Sandy Lyle's apology for leveling a four-year-old cheating accusation at Colin Montgomerie on the eve of the British Open apparently didn't do much to soothe Montgomerie's feelings.
In fact, it may have backfired completely, as other golfers and the head of the European Tour criticized Lyle's remarks on Tuesday and Wednesday.
Sobel: Monty Maelstrom
Despite Sandy Lyle's best efforts to attempt to defuse his "cheater" comments in regards to fellow Scot Colin Montgomerie, the whole situation is just a case of sour grapes. Jason Sobel
"I am just trying to come down here and compete in The Open and my preparations have been slightly dented. I am not very happy about that at all," Montgomerie said, according to The Guardian. "It was a very, very strange apology to be honest with you and you will hear from me later on."
The issue was also raised at the Royal and Ancient's pre-championship news conference on Wednesday and chief executive Peter Dawson said he regretted the timing of the spat.
"It's a great shame when professional players like that get into those arguments," Dawson said. "I very much hope it will be sorted out as soon as possible."
Lyle, who was quoted in the Daily Mirror as saying Montgomerie appeared guilty of "a form of cheating" when he took a favorable drop after a rain delay at the 2005 Indonesian Open, tried to apologize Tuesday for bringing up the incident.
He said he made the remark out of frustration after being asked repeatedly about last year's Open, which he abandoned after 10 holes, and whether he felt that led to Montgomerie being chosen over him as 2010 Ryder Cup captain.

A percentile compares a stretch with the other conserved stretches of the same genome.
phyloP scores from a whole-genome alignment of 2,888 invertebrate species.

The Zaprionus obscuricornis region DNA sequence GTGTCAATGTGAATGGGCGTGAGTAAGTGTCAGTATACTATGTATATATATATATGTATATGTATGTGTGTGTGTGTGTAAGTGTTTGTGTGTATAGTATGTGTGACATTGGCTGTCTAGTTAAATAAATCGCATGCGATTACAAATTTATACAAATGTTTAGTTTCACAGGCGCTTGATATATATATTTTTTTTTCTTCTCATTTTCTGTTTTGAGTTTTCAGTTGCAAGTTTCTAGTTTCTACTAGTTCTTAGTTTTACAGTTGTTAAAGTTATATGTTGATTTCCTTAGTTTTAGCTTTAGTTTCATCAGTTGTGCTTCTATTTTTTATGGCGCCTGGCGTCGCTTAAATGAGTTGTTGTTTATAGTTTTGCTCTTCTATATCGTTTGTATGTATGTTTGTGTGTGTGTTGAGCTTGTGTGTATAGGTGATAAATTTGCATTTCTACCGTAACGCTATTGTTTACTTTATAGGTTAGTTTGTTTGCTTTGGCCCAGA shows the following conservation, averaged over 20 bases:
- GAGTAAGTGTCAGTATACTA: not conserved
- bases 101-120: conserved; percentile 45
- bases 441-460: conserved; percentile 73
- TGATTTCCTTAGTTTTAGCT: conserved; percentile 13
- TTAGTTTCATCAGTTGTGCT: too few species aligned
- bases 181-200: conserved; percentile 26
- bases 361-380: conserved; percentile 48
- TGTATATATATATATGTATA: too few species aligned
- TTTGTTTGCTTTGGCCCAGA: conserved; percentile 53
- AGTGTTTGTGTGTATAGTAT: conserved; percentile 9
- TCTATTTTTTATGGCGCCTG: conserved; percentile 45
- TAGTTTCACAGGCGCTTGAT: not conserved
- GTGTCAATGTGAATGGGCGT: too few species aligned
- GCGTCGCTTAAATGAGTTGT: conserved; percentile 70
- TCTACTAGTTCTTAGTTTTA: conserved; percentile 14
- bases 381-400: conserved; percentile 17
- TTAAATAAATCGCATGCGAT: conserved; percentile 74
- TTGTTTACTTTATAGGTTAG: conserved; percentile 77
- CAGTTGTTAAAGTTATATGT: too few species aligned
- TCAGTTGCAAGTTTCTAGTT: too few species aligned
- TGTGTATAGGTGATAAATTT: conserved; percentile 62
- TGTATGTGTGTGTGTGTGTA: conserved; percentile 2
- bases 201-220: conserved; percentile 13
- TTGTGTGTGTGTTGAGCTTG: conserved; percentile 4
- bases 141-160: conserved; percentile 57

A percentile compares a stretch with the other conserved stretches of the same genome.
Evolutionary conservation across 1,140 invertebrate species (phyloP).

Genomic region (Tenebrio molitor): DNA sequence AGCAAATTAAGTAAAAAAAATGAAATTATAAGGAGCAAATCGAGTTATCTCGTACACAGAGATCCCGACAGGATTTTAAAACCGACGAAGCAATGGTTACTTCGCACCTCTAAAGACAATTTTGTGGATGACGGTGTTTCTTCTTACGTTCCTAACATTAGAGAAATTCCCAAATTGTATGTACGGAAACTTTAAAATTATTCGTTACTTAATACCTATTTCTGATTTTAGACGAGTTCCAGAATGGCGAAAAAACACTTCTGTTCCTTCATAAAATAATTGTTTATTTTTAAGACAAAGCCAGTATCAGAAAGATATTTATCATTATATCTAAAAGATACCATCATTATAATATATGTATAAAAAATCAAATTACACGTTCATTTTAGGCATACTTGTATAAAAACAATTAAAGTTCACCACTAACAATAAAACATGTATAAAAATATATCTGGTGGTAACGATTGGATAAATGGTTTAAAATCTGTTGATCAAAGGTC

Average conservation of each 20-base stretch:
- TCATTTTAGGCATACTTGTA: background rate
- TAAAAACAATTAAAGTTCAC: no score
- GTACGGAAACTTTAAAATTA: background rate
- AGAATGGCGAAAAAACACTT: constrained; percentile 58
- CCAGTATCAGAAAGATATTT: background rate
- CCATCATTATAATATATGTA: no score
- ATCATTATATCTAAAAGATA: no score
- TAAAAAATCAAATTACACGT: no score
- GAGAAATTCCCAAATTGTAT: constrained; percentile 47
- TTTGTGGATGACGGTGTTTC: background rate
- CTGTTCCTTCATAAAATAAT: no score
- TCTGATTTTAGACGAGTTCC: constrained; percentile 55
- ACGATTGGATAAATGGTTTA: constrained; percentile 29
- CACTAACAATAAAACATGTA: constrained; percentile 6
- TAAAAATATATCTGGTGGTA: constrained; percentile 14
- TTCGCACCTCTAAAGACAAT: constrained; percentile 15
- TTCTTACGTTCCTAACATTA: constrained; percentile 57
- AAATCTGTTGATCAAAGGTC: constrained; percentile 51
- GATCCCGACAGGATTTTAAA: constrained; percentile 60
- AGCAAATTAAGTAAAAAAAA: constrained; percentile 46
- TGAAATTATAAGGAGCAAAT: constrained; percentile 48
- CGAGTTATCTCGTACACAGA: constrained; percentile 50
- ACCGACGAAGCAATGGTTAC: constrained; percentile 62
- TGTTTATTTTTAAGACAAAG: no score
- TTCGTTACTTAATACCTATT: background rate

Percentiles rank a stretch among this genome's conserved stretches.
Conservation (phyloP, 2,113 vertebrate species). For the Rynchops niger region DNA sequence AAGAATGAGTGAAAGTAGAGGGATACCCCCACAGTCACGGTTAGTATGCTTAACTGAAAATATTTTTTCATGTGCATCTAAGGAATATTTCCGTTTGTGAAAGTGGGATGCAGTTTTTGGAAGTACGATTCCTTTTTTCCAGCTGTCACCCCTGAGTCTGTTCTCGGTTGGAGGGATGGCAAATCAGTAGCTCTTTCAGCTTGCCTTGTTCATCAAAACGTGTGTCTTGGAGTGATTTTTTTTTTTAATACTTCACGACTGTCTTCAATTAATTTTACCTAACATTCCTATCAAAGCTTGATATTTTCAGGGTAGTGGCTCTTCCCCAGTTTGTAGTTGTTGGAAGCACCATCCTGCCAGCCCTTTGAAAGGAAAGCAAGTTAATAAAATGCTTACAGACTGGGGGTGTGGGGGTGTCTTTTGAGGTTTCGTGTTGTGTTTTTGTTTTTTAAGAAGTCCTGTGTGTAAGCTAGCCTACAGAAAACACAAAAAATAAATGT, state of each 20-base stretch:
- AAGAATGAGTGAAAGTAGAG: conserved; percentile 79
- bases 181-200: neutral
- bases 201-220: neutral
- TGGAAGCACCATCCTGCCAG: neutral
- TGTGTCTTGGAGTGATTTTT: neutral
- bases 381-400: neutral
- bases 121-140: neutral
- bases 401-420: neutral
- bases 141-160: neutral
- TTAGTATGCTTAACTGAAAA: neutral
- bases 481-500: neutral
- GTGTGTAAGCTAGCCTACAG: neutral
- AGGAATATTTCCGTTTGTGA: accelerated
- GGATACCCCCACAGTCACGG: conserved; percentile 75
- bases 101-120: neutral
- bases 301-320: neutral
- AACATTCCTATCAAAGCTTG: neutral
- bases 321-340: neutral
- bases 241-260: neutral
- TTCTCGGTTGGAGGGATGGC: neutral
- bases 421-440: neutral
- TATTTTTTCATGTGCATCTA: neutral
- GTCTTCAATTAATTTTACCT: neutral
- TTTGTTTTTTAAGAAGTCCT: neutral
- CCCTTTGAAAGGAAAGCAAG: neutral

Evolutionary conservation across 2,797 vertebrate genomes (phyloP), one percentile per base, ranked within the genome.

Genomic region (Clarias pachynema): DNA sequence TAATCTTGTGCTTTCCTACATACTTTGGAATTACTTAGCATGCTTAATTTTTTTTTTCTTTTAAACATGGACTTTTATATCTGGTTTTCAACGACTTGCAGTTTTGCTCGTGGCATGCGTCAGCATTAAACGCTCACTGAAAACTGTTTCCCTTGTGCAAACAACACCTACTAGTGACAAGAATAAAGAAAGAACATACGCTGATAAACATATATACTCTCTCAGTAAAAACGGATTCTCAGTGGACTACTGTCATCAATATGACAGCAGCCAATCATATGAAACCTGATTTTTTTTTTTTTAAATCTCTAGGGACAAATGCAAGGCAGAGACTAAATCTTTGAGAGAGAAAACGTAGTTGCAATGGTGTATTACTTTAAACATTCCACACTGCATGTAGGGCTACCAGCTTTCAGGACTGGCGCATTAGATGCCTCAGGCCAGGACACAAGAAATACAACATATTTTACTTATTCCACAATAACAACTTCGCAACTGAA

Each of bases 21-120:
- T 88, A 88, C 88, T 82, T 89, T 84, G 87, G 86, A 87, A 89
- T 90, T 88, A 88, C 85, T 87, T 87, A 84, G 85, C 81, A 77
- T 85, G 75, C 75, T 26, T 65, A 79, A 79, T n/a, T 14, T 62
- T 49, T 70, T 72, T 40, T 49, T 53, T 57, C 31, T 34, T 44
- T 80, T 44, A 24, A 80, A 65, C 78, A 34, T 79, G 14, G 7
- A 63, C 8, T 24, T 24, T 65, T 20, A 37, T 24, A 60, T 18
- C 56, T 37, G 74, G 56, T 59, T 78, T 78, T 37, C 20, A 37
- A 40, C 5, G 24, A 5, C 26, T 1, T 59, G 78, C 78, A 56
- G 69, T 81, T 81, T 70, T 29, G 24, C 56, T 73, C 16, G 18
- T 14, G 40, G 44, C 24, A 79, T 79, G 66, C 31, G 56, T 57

"I feel especially bad if I have jeopardized his preparation for the Open Championship," Lyle said Tuesday.
Then, when asked if he stood by his earlier comments, Lyle brought up the accusation again.
"I'm only going from what other people have said and it was a pretty poor drop," he said Tuesday. "And it was one of his mistakes. I didn't make him do that mistake, it was his mistake and it will probably live with him for the rest of his life; it'll be cropping up. The problem was, the drop wasn't close to where it should be. And of course on TV, it doesn't lie."
Montgomerie found Lyle's comments odd, according to The Guardian.
"It was a rather strange apology to be honest with you," Montgomerie said, according to the report. "I have read the apology, I am digesting it and I will let you know when I have digested it further."
European Tour chief executive George O'Grady also criticized Lyle's comments.
"The tour fully understands Sandy Lyle's disappointment at not being elected captain but deeply regrets his comments which are considered wholly inappropriate and ill-timed," O'Grady said in a statement issued Wednesday.
The incident in question took place at the 2005 Indonesian Open in Jakarta, which was halted by rain with Montgomerie facing a difficult shot off the slope of a bunker.
The next day, Montgomerie replaced his ball in a spot that appeared to provide a more favorable lie. He was found innocent by tournament rules officials, but later donated his fourth-place prize money to charity.
"The European Tour wishes to state the tournament committee debated the Jakarta situation extensively and made a full statement at that time," O'Grady said Wednesday. "The same tournament committee, at their meeting at the Dubai Desert Classic earlier this year, elected Colin Montgomerie as the 2010 Ryder Cup captain and persuaded him to take the job.
"The decision was greeted in Dubai with great acclaim by the tour members who felt the committee had chosen absolutely the right man for the job in Wales [next year]," O'Grady added.
While high-profile golfing figures such as Bernard Gallacher and Bernhard Langer also criticized Lyle for the remarks, he did have some support.
"Mud sticks, as Monty's case shows. That's why this has resurfaced," English golfer Gary Evans said. "I kicked up about Jakarta because for me it was a clear case where a proper refereeing decision needed to be made -- and wasn't. It was brushed under the carpet."
Information from Reuters and The Associated Press was used in this report.